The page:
Thank you for reading this blog. It is my first at telling this story. I hope if anything helped give a smile or 2. I suppose I shall see you all soon in the funnys!! 😍😍😍

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Thanks hugely to Tuffy for that Blog post, please be sure to check her out on Facebook and make a link and please leave a comment below if you relate to Tuffy’s post 🙂

——— Wanna Be Part of Saturday Submissions?———-

All you have to do is tell us a little about yourself and write a blog post (Any Wordcount) in relation to your chronic illness, or how a relation/friend/patient with an illness affects or interacts with you, etc. all welcome!

You can include photos (preferably your own, if found online be sure to add links to where you found them)

Be sure to add links to your social media accounts so people can link back to you OR You can write it anonymously if you like just be sure to put your details in the email so I can respond to you personally 🙂

You can send your submissions to: irishpotsies@gmail.com

 

Rescheduling Life! – I don’t want to, I have to!

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*Sigh…

Lots going on as usual but the past couple of weeks, health wise, have been terrible. I have had to reschedule so much and it’s a constant thing now. I try (more like hope) to plan for something, get excited the couple of days before if I am at a base level of sick that I can live with but then at the 11th hour I have to cancel because my health has decided to go batpoop out of the blue!

Just this morning I had to let someone down having agreed to take part in something (voluntarily, social network wise) that would have given me, and you as the readers that interact, an incredible opportunity to raise awareness of Dysautonomia, EDS, all the related conditions and rare diseases in general. It was supposed to start Monday, However, given the closeness of nearly calling an ambulance on and off over the past couple of days, it would have been really crappy of me to take something on that I may not be able to fulfill so I had to step down for now. It broke my heart to do it too, but hopefully I may get another chance.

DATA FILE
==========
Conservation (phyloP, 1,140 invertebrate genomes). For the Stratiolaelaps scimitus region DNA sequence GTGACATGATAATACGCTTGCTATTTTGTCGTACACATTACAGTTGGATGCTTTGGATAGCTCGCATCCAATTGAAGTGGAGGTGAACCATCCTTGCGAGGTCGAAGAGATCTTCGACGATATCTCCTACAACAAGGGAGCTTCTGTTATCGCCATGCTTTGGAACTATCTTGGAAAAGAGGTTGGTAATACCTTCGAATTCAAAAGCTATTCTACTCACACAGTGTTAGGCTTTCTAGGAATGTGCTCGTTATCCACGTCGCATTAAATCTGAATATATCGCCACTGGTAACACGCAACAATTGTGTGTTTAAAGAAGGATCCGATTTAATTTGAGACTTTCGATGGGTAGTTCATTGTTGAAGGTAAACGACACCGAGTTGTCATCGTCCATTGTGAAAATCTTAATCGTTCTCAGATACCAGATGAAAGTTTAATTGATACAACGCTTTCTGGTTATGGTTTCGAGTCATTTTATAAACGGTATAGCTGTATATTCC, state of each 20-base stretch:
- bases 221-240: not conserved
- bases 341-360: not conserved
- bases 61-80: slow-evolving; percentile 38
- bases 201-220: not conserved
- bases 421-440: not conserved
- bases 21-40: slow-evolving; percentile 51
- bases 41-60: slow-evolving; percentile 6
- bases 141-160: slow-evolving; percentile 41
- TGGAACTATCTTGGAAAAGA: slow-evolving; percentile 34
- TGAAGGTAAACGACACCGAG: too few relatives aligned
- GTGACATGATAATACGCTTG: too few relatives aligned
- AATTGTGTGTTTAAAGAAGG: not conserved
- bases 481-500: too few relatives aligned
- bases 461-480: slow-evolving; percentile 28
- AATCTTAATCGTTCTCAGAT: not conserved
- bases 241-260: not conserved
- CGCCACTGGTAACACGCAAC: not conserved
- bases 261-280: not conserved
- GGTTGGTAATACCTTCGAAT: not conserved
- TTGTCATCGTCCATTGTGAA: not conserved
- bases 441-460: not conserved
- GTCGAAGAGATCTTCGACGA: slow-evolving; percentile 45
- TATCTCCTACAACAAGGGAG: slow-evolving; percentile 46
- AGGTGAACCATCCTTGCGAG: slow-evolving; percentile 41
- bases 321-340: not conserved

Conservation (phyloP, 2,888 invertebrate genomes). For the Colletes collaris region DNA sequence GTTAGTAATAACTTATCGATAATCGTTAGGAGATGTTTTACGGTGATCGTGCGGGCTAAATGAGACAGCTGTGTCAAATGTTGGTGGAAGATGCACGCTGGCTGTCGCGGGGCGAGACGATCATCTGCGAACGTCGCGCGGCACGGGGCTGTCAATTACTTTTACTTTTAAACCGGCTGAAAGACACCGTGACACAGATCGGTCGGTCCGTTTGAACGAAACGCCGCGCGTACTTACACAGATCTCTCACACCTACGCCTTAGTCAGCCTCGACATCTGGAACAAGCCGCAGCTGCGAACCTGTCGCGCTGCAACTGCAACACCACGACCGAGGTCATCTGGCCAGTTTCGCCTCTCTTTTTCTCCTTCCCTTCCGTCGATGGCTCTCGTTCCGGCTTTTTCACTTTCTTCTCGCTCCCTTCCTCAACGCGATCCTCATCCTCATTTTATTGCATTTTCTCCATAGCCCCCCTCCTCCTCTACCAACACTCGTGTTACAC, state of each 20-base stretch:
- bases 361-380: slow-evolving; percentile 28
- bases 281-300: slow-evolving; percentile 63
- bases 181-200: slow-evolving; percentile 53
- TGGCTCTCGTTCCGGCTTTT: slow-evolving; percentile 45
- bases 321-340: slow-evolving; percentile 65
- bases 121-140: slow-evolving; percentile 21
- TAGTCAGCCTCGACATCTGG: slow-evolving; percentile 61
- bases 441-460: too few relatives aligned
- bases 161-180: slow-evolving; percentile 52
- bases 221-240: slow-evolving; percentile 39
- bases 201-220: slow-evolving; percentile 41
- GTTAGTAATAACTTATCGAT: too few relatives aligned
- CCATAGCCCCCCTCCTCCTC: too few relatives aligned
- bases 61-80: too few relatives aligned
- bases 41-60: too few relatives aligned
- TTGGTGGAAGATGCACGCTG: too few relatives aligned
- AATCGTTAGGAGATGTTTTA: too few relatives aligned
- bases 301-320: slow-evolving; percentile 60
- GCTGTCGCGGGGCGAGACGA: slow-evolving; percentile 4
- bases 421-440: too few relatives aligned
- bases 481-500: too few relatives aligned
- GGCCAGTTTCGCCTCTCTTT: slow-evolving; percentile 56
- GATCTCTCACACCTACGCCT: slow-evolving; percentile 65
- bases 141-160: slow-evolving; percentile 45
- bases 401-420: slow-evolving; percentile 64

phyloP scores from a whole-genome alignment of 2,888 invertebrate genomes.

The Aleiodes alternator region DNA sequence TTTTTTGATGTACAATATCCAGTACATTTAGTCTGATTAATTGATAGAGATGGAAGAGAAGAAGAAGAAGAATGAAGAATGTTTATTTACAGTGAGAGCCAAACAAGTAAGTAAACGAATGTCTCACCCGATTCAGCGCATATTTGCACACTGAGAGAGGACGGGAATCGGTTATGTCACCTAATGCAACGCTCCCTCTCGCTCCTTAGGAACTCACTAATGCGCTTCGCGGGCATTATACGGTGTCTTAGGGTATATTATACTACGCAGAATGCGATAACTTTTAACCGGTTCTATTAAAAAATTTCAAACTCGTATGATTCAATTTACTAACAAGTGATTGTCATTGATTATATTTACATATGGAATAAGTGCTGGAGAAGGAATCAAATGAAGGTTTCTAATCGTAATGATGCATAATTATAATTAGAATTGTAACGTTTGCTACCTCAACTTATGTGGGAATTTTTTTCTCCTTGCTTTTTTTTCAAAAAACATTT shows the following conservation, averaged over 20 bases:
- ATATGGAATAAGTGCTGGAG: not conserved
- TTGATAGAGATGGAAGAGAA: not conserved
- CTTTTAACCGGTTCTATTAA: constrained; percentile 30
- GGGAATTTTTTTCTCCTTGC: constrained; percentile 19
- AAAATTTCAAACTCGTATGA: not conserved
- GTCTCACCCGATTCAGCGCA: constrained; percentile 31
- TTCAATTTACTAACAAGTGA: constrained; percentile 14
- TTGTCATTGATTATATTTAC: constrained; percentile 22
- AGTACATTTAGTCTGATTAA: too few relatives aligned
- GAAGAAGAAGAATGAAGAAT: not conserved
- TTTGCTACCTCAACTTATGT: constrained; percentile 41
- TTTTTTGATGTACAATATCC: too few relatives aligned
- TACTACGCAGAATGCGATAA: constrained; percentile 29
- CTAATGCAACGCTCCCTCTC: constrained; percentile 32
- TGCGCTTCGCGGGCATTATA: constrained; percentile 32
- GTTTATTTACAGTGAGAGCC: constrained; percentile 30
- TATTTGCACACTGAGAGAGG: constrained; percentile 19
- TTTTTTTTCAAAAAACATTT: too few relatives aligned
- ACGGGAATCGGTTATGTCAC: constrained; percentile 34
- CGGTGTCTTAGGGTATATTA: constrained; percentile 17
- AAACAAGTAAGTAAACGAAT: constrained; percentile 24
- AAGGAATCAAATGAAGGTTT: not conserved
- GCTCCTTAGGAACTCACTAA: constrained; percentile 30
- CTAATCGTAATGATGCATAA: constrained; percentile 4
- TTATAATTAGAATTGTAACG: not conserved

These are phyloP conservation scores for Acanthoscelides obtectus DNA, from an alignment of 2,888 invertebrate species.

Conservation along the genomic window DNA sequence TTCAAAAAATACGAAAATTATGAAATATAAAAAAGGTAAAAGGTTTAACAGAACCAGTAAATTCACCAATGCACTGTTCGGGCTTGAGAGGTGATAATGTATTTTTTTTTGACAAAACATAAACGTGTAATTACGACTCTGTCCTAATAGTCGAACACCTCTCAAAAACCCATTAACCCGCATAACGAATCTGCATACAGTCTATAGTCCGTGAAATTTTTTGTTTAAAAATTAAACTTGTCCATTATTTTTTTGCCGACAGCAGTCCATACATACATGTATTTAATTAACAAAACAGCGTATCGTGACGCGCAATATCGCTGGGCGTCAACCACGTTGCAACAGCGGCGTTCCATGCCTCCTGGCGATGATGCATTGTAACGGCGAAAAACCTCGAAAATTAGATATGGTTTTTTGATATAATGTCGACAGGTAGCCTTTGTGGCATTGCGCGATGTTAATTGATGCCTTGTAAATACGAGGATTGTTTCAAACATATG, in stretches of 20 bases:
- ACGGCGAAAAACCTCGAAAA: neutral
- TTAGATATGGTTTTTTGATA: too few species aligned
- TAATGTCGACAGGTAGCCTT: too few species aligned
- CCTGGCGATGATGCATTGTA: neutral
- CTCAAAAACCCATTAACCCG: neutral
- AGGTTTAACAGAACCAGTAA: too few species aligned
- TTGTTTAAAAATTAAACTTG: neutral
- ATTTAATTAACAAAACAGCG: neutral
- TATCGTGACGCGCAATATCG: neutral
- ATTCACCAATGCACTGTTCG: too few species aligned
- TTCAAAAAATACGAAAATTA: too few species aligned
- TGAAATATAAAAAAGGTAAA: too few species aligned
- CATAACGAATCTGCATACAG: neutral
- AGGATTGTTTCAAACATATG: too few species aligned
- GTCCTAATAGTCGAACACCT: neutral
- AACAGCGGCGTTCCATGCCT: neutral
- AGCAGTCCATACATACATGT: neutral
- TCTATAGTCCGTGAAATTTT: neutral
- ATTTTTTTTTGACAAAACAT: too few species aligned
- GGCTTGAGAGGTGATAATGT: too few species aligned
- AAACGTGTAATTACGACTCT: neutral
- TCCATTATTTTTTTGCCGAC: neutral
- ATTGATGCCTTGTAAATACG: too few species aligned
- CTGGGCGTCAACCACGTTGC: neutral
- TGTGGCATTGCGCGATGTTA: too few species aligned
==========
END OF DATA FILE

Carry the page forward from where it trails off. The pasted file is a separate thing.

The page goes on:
This past week, last Sunday, I had decided to go and support a couple of friends at ‘The People’s Park’ where they had a wonderful Art Performance called ‘Nice Screams‘ as part of EVA International Biennale of Contemporary Art in Limerick in Ireland. They are called ‘Softday‘ and they are mega, be sure to check them out.

But yeah, had to let them down the last minute also because I was so ill that every time I attempted to move in the bed I vomited and this with the savage nausea ended up making me very tachycardic. The 2 days before this I had been ok, sick but manageable, had even been speaking to one of my friends in the wee hours of the morning saying that I had been good and was looking forward to going to see their piece. A few hours after going to bed though, that all changed. I held on hoping something would change but I couldn’t realistically go anywhere the state I was in, then Keith couldn’t go either because he can’t leave me alone incase I syncope or seize without breathing.

It’s a shyte state of affairs to be honest, but I also know I am not the worst case either. There are far worse than me out there. At the same time though, it’s still not easy having to be constantly supervised and those doing the supervising cant move an inch either. I think that is very unfair especially on my Husband as it is fulltime for him.

Tuesday the 26th I had an important consultation with Dr. Akbar in Cork University Hospital. He is a Gastroenterologist and from what I hear, he is very good and very well up on EDS. He is also well acquainted with Prof. Aziz in London.

When I was over in London meeting Prof. Grahame who diagnosed my EDS Hypermobility type, with possible overlaps of other EDS types, he heard about my stomach and gut issues and strongly urged I go and see their Neurogastroenterologist called, Prof Aziz. I haven’t been able to get over since (Tried a number of times to get over and had to cancel because of mostly hospital admissions and their recovery) and now, I currently have been told not to travel for health reasons and as such until I can go see Prof. Aziz in London, for now at least, Cork is closer to get to. Except on Tuesday, we again were in the territory of calling an ambulance. I had to reschedule and thankfully I got another appointment for the 17th of May. Hopefully I can make that one. I am so pissed I had to miss it, especially when it would have been good for him to see me in that state, but I couldn’t even get to the car without passing out.

Wednesday: nothing on but my neck and base of my skull started giving major trouble. Thursday: again nothing on but the pain was significantly worse, this time with serious inter-cranial pressure bringing me close to syncope every time I sat or tried to stand up.

Friday: Woke to moaning, my own moaning! I couldn’t move my neck at all. The migraine and pain was so bad I was not able to so much as open my eyes without wanting to scream. Every breath in, swallow, slight movement made my neck, base of my skull and what felt like my entire brain from searing! Extreme dizziness, fatigue, nausea and mostly pain. The thing was, If I could stay upright, I probably would have lived through the pain to go anywhere but if I tried to go more than a 45º angle off the bed I was starting to black out.

I had a pain specialist appointment that day in The University Hospital Limerick and I was in too much pain to go!

How does that even make sense? 😦